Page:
Then too, once again I will say it but in a different way. I recently read, not from a political source but from a comedy source (and often such individuals have some very astute points to make) – the point was this: Isn’t it racist when we have a Black president and some individuals who are saying, “We must take America back”? Which brings me back to the point I’ve made quite a few times here: That I find myself wondering just how much of the dysfunction (as you rightly call it) in what seems to me the House of Reps (rather than the entire Congress) unconsciously (or perhaps more consciously than anyone is willing to admit) acting from fear that no longer will the right white man be in charge. Gasp! It may be that much of the “dysfunction” is based on pure and simple racism, namely, “that Black guy isn’t going to tell me what to do” kind of approach.

    There’s another thing I have noticed when it comes to politics, and this is more among “regular” people but seems to me the same thing must be rampant in the House particularly. (And here I am willing to say that it may be only the particular subset of individuals I know and deal with.) But I have noticed that it’s almost impossible to have a “simple” discussion with some individuals when it comes to anything political and/or economic. If they get a hint that I may even want to approach a political or economic topic on which they already have an opinion from some tangential and/or different point of view than they hold, they immediately become angry (and I don’t mean “upset”, I mean angry) to the point where all discussion must be stopped before there is a real “fight”, hard feelings ensue, and discussion (much less debate) is futile. It seems to me that if one puts liberals holding such emotional views with conservatives holding such emotional views, the result is what you have rightly called “dysfunctional”. It seems people of both sides have the view that holds, “I’m right and any perceived disagreement with me means you are wrong.”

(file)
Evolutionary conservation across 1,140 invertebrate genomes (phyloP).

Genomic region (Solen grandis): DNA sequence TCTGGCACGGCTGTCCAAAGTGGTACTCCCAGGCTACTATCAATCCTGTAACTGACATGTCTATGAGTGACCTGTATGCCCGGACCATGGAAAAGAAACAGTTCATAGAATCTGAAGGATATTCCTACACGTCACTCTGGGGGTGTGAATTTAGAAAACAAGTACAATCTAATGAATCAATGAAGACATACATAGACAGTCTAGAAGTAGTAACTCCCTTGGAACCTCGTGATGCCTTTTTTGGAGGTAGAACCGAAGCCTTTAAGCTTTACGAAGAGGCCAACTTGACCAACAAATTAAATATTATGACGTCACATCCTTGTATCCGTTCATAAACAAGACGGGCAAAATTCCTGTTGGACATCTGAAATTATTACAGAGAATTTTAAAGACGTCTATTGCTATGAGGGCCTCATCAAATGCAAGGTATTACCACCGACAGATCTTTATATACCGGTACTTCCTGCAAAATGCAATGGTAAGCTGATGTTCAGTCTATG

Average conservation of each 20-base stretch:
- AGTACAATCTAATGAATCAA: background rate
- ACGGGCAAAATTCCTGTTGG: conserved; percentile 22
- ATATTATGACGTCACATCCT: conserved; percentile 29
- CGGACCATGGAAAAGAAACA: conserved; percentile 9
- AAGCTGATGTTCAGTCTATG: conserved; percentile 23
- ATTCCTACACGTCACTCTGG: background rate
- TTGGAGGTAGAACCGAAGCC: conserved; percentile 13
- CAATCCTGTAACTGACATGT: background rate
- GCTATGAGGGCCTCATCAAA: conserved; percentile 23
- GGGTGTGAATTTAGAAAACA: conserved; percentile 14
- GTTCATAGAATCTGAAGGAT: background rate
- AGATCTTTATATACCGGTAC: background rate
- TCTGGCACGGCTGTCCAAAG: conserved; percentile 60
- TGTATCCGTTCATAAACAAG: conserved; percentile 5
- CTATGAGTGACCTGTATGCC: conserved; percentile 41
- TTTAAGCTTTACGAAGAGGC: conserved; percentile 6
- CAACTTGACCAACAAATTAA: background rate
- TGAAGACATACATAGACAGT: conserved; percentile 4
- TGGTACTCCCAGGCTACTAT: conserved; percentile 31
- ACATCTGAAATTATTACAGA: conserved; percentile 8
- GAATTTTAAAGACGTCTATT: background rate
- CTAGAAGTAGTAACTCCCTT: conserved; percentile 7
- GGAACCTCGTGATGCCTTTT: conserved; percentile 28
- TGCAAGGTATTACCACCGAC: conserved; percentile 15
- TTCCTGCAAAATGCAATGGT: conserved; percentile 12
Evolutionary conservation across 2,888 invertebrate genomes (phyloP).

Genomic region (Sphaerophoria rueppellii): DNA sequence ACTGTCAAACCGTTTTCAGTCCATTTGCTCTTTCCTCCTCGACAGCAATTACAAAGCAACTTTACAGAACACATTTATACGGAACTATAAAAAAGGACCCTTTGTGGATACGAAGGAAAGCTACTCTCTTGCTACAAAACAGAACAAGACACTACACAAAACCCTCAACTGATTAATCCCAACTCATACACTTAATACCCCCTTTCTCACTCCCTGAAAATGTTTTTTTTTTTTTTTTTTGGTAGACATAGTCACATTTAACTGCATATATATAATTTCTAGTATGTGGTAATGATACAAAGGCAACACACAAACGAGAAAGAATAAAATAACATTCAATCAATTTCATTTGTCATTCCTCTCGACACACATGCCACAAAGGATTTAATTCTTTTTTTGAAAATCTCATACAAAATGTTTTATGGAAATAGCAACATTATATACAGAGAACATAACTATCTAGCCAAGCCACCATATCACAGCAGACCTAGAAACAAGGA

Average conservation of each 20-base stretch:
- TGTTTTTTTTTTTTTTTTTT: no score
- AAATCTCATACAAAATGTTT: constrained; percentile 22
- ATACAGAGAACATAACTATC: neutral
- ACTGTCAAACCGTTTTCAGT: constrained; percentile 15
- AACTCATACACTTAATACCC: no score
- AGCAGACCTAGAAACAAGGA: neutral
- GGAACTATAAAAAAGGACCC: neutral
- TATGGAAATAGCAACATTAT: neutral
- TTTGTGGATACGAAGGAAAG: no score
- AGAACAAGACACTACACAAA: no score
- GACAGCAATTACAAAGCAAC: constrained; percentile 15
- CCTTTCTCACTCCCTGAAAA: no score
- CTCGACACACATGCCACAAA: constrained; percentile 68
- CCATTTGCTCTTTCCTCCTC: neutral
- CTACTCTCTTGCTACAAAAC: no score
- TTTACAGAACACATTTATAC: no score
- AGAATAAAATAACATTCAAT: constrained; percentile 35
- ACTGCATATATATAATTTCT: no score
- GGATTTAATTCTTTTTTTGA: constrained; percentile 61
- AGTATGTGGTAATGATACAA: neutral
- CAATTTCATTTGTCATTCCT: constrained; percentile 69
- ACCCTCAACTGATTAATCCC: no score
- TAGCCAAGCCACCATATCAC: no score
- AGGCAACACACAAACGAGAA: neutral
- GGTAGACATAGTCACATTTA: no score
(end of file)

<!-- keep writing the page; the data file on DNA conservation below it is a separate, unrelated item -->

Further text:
As to Mayor Booker: I really am unacquainted with him and what his ideas are, so am unable to comment. But as to Chris Christie (who can miss him), I must say he is an unusual man – one who, though Republican, is able to see the good in Democrats. Now he’s a Republican I could vote for (at least from what I know of him at this point). I found myself on a kind of “roaming thinking binge” the other day. I tho’t: It would be a difficult choice in the next election should Christie be the GOP candidate and Hillary be the Democratic choice! Now wouldn’t *that* be interesting!

    And lastly, I think what Congress (I say Congress here because at this point I’m not sure exactly who is responsible here) has *not* done for the people who suffered Hurricane Sandy’s ravages is unconscionable, irresponsible, and unbelievable.

    What could possibly be the matter with whoever is responsible for not acting on getting government help to those people who need it – and it’s been months now! Has power gone to their heads? Are they fearful of changes that are inevitable in our society? Is it a combination of these two things and perhaps even others unsaid, unthought of yet?

    Yes, you hit the nail on the head: Some individuals in our Congress are causing the whole to be dysfunctional. MCS

    Comment by Mary S. — January 4, 2013 @ 10:59 am